Diary of an English vineyard
(by Jonica Fox)
Strange summer weather, including an ‘Armaggedon’ storm, threatens the Pinot Noir. The high point, meanwhile, is tasting their very first wine, the 2009 sparkling rosé, and putting it through the sternest challenge of all – the ‘mother-in-law’ test…
Incidentally, this wine is the one that the winner of our competition to find a name for English sparkling wine is due to receive. We will be making an announcement about this very shortly, so keep your eyes peeled. (Thanks in the meantime to everyone who entered, making it an inspiring and often hilarious contest to judge.)
A bit of background (by peter)
With a BSc (Hons) from Plumpton in viticulture and winemaking firmly under her belt, she and her fizz-loving husband Gerard took the plunge and set up their own vineyard near their home in the stunning High Weald. They now run two vineyards either side of the village of Mayfield in East Sussex, planted to classic Champagne varieties Chardonnay, Pinot Noir and Pinot Meunier, from which they aim to make high-quality sparkling wine.
This is their story, told month-by-month through the changing landscapes of a vineyard in southern England.
Part 6 – Aug/Sept 2011 (text and photos by Jonica; editing by Peter)
If I had a least favourite month in the vineyard it would be August.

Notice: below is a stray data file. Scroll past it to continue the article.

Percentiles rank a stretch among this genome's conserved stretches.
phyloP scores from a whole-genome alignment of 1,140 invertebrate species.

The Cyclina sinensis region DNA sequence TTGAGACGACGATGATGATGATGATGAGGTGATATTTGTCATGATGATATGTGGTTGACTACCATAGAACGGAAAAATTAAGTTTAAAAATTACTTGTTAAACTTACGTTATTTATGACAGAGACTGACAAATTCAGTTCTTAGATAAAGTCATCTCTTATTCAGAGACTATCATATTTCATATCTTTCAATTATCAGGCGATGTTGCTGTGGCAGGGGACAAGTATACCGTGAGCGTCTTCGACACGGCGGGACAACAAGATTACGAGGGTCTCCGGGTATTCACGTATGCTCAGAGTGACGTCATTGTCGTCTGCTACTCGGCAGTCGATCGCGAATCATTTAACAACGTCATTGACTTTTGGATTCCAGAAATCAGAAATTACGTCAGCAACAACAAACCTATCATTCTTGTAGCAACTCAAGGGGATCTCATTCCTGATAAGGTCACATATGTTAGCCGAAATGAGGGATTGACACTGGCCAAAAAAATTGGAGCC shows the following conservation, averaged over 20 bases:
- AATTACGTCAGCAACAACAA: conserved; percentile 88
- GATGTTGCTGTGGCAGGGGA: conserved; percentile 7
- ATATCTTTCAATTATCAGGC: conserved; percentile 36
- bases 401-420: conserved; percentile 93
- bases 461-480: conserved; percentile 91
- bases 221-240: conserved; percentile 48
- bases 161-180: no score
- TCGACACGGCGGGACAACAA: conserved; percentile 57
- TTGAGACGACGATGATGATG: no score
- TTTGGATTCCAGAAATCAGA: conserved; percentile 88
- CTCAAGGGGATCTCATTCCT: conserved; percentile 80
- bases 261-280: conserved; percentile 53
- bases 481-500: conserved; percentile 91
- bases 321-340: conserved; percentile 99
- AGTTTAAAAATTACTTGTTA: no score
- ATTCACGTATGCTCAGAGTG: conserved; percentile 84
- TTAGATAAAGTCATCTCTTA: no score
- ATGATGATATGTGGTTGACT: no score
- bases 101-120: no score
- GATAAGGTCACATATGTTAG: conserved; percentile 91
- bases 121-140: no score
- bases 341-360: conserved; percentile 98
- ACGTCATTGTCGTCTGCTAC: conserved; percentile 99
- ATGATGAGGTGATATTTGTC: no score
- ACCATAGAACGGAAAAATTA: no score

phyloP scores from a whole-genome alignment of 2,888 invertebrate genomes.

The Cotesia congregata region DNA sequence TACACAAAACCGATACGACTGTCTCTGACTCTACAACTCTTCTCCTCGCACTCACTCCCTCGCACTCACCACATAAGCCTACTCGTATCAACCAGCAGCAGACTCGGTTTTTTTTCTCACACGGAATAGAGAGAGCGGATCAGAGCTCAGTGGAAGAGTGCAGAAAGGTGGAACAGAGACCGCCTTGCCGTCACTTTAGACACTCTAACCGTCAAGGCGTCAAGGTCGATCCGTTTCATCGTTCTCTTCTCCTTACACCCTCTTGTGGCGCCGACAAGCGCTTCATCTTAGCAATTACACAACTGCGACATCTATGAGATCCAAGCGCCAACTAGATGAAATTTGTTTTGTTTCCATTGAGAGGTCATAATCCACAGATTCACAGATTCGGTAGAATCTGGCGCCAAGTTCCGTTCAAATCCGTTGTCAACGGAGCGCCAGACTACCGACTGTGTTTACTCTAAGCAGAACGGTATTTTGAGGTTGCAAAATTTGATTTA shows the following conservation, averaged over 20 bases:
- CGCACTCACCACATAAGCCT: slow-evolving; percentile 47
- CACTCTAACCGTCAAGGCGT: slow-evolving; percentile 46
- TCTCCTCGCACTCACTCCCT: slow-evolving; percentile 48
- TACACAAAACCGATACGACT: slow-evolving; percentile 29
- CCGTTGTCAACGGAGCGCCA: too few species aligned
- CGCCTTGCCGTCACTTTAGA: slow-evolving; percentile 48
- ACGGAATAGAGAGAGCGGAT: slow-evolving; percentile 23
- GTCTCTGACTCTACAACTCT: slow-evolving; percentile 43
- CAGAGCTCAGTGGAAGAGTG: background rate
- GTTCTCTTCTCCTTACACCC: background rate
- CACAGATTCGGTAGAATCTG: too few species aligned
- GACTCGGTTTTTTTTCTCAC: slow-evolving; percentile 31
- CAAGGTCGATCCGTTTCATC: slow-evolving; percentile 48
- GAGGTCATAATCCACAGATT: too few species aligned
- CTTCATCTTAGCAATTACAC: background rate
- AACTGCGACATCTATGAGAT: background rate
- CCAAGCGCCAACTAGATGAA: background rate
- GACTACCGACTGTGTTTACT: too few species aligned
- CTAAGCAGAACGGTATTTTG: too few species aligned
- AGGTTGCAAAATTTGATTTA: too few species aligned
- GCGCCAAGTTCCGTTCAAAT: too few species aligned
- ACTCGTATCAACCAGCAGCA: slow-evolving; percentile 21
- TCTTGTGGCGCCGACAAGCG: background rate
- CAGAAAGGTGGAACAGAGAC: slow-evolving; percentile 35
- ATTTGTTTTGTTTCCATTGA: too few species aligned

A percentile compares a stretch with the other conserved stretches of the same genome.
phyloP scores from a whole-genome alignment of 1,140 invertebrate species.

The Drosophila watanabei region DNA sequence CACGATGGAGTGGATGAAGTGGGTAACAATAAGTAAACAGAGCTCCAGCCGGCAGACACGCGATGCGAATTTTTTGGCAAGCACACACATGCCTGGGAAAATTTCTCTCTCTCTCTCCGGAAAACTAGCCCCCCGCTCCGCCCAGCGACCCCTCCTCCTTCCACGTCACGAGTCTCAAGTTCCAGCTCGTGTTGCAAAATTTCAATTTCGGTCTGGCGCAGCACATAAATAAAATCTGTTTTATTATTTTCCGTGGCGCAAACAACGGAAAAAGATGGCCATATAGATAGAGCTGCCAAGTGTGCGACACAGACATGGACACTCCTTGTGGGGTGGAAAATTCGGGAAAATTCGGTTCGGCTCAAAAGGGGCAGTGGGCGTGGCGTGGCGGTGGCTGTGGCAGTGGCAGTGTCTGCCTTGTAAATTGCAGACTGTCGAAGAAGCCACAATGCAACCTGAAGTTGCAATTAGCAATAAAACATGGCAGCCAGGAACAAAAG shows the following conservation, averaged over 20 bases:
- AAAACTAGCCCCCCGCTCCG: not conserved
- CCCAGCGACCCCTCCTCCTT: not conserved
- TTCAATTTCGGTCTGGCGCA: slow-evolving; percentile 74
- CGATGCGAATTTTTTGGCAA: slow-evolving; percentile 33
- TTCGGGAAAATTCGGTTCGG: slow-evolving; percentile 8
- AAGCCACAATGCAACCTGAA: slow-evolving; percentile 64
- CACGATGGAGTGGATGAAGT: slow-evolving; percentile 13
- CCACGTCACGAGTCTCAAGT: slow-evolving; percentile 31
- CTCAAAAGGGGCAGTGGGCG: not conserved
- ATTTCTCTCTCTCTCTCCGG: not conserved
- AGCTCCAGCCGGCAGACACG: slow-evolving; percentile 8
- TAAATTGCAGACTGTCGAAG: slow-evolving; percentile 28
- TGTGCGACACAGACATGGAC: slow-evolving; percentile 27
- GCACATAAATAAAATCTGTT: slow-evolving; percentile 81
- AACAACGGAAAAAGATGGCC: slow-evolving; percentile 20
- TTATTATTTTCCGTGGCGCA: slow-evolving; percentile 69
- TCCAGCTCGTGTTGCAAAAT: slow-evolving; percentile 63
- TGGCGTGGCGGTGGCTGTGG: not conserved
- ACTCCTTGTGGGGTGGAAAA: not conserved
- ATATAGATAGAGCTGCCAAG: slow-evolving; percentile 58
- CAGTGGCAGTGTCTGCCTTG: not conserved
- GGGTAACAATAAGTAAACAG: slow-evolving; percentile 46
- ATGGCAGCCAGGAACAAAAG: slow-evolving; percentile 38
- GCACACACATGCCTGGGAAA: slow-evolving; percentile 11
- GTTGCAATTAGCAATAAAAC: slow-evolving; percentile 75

It’s the month of determined, repetitive work. Tucking the vines up, tucking them up again, trimming the tops, removing the side shoots and tucking up, trimming and round and round again.
We spend a lot of time on canopy management, pulling the long new canes back into manicured hedge-like shape. Each cane wants to grow sideways or out into the alleys; we want them perfectly vertical, leaves exposed to maximum sunlight, not too densely packed.
Canopy management matters enormously. Get it right and you maximize this year’s crop and next year’s too (because the buds for next year are forming within this year’s canes). Get it wrong and disease can start or spread more easily, fruit struggles to ripen and you risk acidic, green-tasting, vegetal wines.
We really don’t want that.
We’ve had temporary changes in the vineyard team. Ben is in Greece and Luke is in California, both doing their ‘vintage’, working in wineries and getting invaluable experience. Emma B has stepped in to help – she’s great at canopy management and makes the vines stay in position perfectly.
Now we can see the effects of the Armageddon storm in June, just as the fruit was setting. The temperature dropped ten degrees Celsius in 35 minutes and the heavens opened. Thunder, lightening, sheeting rain – the lot.
The Chardonnay was through fruit-set before the storm hit and is looking good. Well shaped bunches are developing, berries are growing uniformly and with a nice potential crop, well up on last year – full of promise at this stage.
The Pinot Noir, however, is not in such good shape. It’s showing signs of partial pollination, the distinctive ‘hens and chickens’. Some berries were pollinated and will swell to juice-filled ripeness (the hens). Others, which will remain tiny (the chicks), lost out as the pollen was drenched by the storm and just washed off. This gives the bunches a ragged and uneven look, larger berries that will develop into good grapes and smaller ones that won’t.